This year’s Isle of Man Aviation Conference fell on June 23, an historic day: the following morning it became apparent that a majority of the UK populace had chosen to leave the European Union. Not knowing this, conference speakers were united in saying that remaining was the sensible decision–and couldn’t see it going any other way.
Mark Byrne, director of Manx company ICM, which was running the one-day conference, opened by suggesting the possibility of true economic recovery failing to materialize yet, in a “triple dip” for the business aviation industry.
Simon Williams, Isle of Man director of civil aviation, gave a progress report on what has been achieved in the 18 months since he took over as DCA from Brian Johnson.
Williams said the registry is continuing the steady growth it has experienced since it started in May 2007. In fact, the island’s aircraft registry is now the sixth largest in the world, according to Clare Christian, president of Tynwald (the island’s parliament). “We just added aircraft number 871, a G650 registration M-GAGA,” said Williams, and the register could be heading to 1,000 aircraft by next year, Byrne predicted later in the day.
“[We] don’t take growth for granted; we recognize it’s ours to lose. When I talk about growth, I mean appropriate growth. We want to deal with the right jurisdictions, the right aircraft, and let’s get the right structures in place. So the real focus is not on numbers so much as on doing things right: high registry standards and good customer service. If we do these things right the numbers will look after themselves,” said Williams.
He acknowledged, however, that “trading conditions are tough” but took an optimistic view, noting, “We have two percent of the world business aircraft fleet, so there’s plenty of opportunity out there still. Of the European bizjet fleet the Isle of Man is responsible for 15 percent, which is a significant proportion.”
Williams continued, “Europe is important to us and I’ve spent a significant amount of time and effort dealing with Europe. But we have as many aircraft outside Europe as we have within—we’re an ICAO-compliant third-country registry—but we are also working to be compliant with the whole EU regulatory suite. We are striving to get Europe to accept our regulatory oversight, and that seems to be working.”
He recently appointed Adrian Tickle to be the registry’s “man in Europe and our Part NCC focus point. But the final answer [on such issues] is with the European NAAs; we’re working closely with them to try to make your lives as easy as we possibly can.”
Williams is confident that he now has “the correct resources and structure in place, IT support system in place, legislation up to date, the Part NCC strategy is working, and our new online services have been launched. All certificates used to be a manual, labor-intensive process, but we can now do this electronically, shaving 65 minutes off a 90-minute process.” In addition, “the data is [automatically] populated over the rest of system, so the error rate is negligible.” He added that the registry is “About to launch a significant update to our online services, which will allow us to concentrate on expanding the business.”
The registry has a 10-year aviation support services contract with Baines Simmons and “inspectors are now in place for carrying out those 460 inspections a year,” this being the net number of aircraft on the register currently.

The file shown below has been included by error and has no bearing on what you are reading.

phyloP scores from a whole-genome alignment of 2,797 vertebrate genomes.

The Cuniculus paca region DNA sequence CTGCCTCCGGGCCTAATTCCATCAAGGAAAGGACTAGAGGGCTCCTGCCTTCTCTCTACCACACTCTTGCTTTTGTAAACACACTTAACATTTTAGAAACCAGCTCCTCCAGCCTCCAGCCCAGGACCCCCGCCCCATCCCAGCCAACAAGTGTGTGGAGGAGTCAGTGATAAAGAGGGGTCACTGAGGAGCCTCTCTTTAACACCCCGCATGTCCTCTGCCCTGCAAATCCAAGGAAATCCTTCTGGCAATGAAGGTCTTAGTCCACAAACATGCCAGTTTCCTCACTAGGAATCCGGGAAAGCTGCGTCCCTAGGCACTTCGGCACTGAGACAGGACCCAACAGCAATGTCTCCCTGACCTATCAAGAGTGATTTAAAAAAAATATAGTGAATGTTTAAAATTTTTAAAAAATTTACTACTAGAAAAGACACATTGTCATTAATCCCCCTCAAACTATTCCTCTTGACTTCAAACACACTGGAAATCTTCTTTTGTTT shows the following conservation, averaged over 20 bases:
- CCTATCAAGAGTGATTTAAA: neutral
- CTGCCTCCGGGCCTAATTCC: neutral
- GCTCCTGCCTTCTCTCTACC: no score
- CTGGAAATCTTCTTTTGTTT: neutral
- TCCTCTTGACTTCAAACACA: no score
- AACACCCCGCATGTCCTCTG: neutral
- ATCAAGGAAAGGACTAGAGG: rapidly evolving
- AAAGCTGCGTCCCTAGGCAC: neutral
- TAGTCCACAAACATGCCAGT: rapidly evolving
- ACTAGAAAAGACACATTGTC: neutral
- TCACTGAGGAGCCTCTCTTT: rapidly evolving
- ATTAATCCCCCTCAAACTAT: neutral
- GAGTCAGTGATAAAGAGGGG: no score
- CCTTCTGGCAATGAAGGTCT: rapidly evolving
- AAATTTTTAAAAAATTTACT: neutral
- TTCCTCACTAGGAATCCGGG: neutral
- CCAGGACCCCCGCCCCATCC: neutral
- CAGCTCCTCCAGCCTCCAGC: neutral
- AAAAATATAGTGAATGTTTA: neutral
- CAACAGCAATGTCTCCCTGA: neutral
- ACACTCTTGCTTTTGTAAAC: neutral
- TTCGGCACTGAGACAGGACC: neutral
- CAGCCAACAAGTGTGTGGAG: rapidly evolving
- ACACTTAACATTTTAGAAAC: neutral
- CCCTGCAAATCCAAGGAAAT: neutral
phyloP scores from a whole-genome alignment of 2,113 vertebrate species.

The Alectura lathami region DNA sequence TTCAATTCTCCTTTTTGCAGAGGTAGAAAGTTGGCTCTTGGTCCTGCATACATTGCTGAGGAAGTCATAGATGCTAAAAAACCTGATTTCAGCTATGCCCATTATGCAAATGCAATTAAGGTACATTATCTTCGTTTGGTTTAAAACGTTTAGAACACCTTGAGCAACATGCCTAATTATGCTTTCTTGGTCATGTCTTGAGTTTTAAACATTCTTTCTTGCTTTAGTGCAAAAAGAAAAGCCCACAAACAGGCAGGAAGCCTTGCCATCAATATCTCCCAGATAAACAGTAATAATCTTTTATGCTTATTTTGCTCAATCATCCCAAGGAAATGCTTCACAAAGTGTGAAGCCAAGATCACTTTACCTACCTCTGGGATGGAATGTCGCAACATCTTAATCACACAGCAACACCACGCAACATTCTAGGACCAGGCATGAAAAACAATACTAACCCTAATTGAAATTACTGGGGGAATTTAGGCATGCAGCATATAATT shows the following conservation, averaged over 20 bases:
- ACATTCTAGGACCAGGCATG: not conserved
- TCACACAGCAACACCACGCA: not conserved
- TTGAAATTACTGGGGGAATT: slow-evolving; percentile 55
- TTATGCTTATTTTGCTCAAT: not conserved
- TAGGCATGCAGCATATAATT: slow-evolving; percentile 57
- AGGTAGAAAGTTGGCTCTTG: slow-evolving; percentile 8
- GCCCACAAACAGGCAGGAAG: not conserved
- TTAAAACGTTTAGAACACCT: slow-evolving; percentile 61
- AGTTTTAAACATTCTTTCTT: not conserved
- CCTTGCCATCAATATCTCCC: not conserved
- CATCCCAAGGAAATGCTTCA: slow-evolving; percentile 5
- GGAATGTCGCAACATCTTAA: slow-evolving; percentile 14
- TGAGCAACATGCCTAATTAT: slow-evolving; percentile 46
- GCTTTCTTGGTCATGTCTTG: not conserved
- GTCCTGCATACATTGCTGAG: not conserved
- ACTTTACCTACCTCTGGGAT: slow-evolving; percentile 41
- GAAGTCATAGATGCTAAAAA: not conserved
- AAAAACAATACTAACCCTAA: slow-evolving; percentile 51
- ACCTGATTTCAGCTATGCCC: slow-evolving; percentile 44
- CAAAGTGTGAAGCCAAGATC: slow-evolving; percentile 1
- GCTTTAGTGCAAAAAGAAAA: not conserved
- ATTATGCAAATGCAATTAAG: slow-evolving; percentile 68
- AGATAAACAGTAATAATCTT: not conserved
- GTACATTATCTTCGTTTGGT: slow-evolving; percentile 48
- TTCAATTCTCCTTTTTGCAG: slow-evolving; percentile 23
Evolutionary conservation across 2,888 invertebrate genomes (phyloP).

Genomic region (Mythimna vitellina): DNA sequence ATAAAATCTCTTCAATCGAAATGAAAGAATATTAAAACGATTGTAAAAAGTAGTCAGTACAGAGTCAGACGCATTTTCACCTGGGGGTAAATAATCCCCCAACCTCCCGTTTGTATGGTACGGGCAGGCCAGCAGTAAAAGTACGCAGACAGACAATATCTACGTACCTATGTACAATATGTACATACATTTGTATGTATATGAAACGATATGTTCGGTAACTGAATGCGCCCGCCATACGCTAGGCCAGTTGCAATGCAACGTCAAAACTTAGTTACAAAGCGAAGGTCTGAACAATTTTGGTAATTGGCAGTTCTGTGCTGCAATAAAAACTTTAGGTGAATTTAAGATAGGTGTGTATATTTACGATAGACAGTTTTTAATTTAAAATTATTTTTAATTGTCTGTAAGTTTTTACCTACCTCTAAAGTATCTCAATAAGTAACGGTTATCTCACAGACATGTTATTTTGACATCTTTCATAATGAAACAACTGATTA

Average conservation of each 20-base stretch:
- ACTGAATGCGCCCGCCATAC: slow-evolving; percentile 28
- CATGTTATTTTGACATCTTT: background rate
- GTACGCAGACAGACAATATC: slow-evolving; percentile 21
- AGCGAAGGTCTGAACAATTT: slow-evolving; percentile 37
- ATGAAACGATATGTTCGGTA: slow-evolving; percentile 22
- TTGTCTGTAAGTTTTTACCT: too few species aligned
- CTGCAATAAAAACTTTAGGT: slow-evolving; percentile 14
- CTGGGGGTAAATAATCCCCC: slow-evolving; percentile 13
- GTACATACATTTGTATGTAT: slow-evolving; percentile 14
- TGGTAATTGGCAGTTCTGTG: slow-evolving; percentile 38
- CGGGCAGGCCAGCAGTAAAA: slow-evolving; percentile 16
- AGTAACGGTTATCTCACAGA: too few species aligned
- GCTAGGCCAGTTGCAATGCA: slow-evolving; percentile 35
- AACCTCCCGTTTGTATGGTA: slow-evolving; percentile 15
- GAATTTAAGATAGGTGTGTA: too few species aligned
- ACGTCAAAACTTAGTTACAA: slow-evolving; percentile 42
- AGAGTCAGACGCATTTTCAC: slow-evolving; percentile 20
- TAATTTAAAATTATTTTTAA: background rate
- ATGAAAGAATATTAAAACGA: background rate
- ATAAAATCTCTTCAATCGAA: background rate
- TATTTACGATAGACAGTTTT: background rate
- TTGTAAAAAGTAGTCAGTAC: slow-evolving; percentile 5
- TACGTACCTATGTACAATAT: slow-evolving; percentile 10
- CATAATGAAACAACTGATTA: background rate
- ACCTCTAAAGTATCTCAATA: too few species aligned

With the new Air Navigation Order, he said, “We inherited the ANO we have in place and have been lobbying [theUK Department for Transport] to get it through the Privy Council…the most important thing was to bring in ICAOAnnex 6 Part 2, Section 3. That is a key part of my strategy in convincing European NAAs to accept our regulatory oversight.”
Williams also said adoption of the Cape Town Convention is “imminent” based on the UK’s ratification but he noted its “mind-boggling complexity.” At the conference he stated, “We expect to get approval from Tynwald in July so Cape Town can be in place by early next year. We are going for ratification but leaving Manx insolvency legislation in place. Reputable companies such as Credit Suisse are happy to do business already based on that.”
VAT ON FOREIGN AIRCRAFT
The first panel session discussed temporary admission (TA) of aircraft to the EU, a process under which aircraft from overseas registers (such as N-reg) are limited to six months before owners face import taxes. Phil Morris ofPWC believes that the best bet for those basing aircraft in Europe is to “fully import, as with TA you’re always going to be subject to uncertainty. [Regulators are] looking more closely at some aircraft and their operations; some member states are looking for more revenue.”
Paul Kawley of KPMG said, “In theory TA is a great idea—you don’t pay VAT—but how it’s interpreted, administered and enforced varies around Europe. The practice is very different, so you need to look closely at what you want to do.”
Session chairman Adrian Jones, tax director with Martyn Fiddler Associates, noted that it comes under the Customs & Excise Management Act 1979 in the UK, but “the UK handles it differently from Italy, where those managing it have uniforms and carry guns.”
Ian Jones, Ernst & Young director indirect tax, said, “The conditions for qualifying aircraft changed in 2011—and needed a fair bit of explaining. Before that it was the weight-based system, which was easier to define than ‘operating on international routes’ etc.” He said that if an aircraft is being operated on an AOC, then holding that aircraft out as qualifying is pretty straightforward. If not, you have to look at the actual usage of the aircraft. “HMRC [the UK tax authority, Her Majesty’s Revenue & Customs] has a pretty good grasp on it now.”